The truth is that I lie all the time
I lie about the future.
1. Ten years ago, I was certain that by now I would have a house and a wife. I imagined us sitting in a breakfast nook talking about the shrubbery on our property. This has not happened yet.
2. Today, I am certain that the scene in the breakfast nook is about to happen at any second.
3. I lie about what to call the scene in the breakfast nook. I call it hope, but isn’t it lying?
I lie for my own convenience.
4. At Starbucks, I say my name is Sue, because explaining my real name—“Yes, Swan. Yes, like the bird.”—eats up 30 seconds of my life. Alone, this number seems small, but multiplied over the course of nearly 40 years, it’s not.
I lie for the convenience of others.
5. Last weekend, I cancelled a plan with an acquaintance. I said it was because I had a lot of work to do. I could have said, “I just don’t want to see you right now,” but that would have hurt her feelings.
6. The other night, my friend asked me if I wanted some tea. I was happy for the offer, because I desperately wanted some tea, but I didn’t want her to have to get up off the couch, so I said no. She called me out—“I can tell that no is a yes”—which meant that I had not lied very well.
7. A few years ago, my dad was told his liver was failing. “Your skin is yellow,” the doctor said. After the appointment, we got in the car. My dad turned to me and asked, “Swan, do I look yellow to you?” What I thought: You look like a rotting banana with scared eyes. What I did: I stared straight into his scared eyes and said, “No, Dad, you look fine.”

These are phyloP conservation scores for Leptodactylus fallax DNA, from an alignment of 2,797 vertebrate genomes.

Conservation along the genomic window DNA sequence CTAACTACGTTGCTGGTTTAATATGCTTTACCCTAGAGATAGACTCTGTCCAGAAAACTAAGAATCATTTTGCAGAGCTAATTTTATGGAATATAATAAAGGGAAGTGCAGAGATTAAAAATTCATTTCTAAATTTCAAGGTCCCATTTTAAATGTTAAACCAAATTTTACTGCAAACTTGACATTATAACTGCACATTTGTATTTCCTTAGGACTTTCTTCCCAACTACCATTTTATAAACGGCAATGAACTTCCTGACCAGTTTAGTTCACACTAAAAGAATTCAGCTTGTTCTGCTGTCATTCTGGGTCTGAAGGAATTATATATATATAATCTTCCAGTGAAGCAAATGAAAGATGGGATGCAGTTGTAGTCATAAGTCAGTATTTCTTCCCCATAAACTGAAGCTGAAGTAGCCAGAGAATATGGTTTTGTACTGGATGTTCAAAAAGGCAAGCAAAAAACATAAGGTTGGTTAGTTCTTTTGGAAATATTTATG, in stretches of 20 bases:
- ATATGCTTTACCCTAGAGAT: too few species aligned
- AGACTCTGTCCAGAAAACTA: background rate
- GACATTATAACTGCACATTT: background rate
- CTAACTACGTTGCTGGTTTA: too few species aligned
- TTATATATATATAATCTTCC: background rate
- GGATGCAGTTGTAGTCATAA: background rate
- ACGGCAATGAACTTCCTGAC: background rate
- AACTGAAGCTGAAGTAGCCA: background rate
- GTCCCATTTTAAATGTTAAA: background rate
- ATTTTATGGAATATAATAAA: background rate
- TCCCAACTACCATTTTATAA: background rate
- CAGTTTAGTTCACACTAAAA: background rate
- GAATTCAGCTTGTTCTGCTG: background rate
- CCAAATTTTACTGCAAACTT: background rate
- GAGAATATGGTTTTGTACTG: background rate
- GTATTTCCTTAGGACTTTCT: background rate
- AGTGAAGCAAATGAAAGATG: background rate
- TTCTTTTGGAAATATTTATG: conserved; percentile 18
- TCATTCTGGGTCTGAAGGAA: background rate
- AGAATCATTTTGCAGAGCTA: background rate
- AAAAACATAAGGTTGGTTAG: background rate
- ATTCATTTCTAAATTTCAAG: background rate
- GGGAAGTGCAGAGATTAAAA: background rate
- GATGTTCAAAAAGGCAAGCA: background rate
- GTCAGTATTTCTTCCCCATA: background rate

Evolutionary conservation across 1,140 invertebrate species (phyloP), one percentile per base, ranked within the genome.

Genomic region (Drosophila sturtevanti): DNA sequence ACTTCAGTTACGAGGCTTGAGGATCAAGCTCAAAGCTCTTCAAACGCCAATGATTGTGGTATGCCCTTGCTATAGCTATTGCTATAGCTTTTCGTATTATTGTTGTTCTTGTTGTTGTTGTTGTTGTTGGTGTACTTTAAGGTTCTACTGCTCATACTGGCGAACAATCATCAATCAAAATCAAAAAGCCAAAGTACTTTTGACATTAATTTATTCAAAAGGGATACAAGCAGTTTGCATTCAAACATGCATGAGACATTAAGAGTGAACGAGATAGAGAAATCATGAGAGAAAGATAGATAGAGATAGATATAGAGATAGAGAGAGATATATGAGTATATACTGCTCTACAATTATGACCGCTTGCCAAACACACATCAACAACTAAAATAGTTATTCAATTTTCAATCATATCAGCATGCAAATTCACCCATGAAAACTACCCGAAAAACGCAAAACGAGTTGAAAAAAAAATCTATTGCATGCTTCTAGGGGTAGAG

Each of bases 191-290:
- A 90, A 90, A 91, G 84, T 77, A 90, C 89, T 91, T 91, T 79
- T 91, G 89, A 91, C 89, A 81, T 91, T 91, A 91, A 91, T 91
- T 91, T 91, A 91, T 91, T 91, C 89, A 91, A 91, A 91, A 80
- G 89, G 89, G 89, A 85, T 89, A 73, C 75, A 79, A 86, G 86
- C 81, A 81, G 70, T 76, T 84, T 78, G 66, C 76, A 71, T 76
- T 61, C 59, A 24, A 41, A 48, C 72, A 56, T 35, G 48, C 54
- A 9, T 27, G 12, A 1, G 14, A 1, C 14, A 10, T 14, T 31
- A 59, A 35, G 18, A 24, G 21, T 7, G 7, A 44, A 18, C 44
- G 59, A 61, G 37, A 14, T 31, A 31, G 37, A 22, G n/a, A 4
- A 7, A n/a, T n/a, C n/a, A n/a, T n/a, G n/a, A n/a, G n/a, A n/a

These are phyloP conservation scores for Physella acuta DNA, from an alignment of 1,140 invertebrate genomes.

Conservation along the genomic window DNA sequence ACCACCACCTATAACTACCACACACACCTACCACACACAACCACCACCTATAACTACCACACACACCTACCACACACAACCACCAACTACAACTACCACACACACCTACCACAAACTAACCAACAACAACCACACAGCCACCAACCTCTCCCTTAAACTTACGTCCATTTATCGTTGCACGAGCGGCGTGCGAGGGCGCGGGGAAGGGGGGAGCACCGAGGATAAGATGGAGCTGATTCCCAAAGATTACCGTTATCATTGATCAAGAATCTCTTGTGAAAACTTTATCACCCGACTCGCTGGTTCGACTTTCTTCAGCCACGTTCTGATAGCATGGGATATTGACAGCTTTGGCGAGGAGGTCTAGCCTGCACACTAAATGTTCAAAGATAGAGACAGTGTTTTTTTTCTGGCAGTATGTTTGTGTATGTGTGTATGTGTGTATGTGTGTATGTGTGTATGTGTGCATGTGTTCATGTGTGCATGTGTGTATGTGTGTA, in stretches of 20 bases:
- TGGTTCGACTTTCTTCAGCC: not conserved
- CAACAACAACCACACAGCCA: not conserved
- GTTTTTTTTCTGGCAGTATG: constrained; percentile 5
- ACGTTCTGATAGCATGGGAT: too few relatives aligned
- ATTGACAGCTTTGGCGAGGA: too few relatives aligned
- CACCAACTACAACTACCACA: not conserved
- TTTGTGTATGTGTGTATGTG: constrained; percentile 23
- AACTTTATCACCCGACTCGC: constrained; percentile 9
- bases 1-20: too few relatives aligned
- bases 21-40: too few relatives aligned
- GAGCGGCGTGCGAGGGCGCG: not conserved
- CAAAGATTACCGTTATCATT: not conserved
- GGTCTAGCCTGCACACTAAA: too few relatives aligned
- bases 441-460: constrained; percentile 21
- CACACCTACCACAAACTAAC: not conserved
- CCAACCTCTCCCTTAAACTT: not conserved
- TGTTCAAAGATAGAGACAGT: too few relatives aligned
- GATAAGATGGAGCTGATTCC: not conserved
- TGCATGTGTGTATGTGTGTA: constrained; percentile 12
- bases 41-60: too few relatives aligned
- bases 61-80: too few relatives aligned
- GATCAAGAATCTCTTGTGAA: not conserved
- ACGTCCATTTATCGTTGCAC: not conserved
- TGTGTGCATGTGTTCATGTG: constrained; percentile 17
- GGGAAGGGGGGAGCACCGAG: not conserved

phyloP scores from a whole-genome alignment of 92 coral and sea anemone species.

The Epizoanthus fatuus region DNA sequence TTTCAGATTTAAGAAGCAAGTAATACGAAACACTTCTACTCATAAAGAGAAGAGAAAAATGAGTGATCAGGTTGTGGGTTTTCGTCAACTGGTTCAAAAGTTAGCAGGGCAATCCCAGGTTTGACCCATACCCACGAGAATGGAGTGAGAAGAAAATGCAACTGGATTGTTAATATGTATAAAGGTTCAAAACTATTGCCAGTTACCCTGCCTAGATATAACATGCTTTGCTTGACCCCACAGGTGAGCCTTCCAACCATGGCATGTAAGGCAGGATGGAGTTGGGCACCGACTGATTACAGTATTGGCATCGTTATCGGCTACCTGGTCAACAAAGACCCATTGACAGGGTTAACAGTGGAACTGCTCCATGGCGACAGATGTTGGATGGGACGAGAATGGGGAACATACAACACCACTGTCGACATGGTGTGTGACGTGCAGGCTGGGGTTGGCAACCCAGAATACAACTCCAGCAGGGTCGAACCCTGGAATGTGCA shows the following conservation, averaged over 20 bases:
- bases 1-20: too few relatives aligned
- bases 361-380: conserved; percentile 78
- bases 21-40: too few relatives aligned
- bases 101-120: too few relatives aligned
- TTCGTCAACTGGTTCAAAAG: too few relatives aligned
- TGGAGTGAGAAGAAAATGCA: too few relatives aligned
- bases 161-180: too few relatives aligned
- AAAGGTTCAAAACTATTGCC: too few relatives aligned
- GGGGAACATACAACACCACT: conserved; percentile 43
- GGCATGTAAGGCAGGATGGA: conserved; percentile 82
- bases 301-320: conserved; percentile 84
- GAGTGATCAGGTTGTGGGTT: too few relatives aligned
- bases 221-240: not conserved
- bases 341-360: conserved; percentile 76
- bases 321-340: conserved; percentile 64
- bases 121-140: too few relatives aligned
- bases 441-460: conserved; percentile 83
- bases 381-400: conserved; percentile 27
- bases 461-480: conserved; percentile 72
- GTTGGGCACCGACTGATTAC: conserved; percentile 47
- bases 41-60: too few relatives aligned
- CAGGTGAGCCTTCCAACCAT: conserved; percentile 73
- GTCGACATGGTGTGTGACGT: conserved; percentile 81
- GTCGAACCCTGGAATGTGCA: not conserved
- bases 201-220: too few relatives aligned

I lie to be accepted by the herd.
8. Sometimes, instead of acting like myself, I slip into cousin-identities. They’re like me, but not exactly. Each is designed to mirror its viewer. If the viewer is animated, I become animated. If the viewer is saying something I don’t agree with, I say, “Oh yeah, totally.”
I lie for reasons I don’t actually understand.
9. Sometimes, when a person is wearing an article of clothing that I think is horrendous, I amplify the opposite. “I love your hat!”
I lie to myself.
10. Yesterday, I went to a store and tried on a pair of blue pants. It took me a long time to decide that, yes, I liked them. Then I got home and put them on and realized that, no, the blue pants did not suit me at all. I recalled the thousands of times I have needed to convince myself that the answer is yes, only to learn that the convincing is the answer. It means no.
11. A few years ago, I went on a date with a woman who I immediately categorized as an “absolutely not.” Then, somehow—the convincing again—I fell in love with her. At the end—and it was a terrible end—I thought, I knew on Day 1.
12. For many years, I told myself that my drinking was normal. Then I realized I’m an alcoholic.
13. For many years, I dated men. Then I realized I’m gay.
14. Today, the truth is that I’m very addicted to my vape. The reasons why, though, are murky. I think I need it in order to survive. Rationally, I know this is a lie. Emotionally and physiologically, I don’t.
15. I lie to myself about the fact that I’m going to die one day. I think if I really understood that, I’d either become very reckless or too depressed to get out of bed.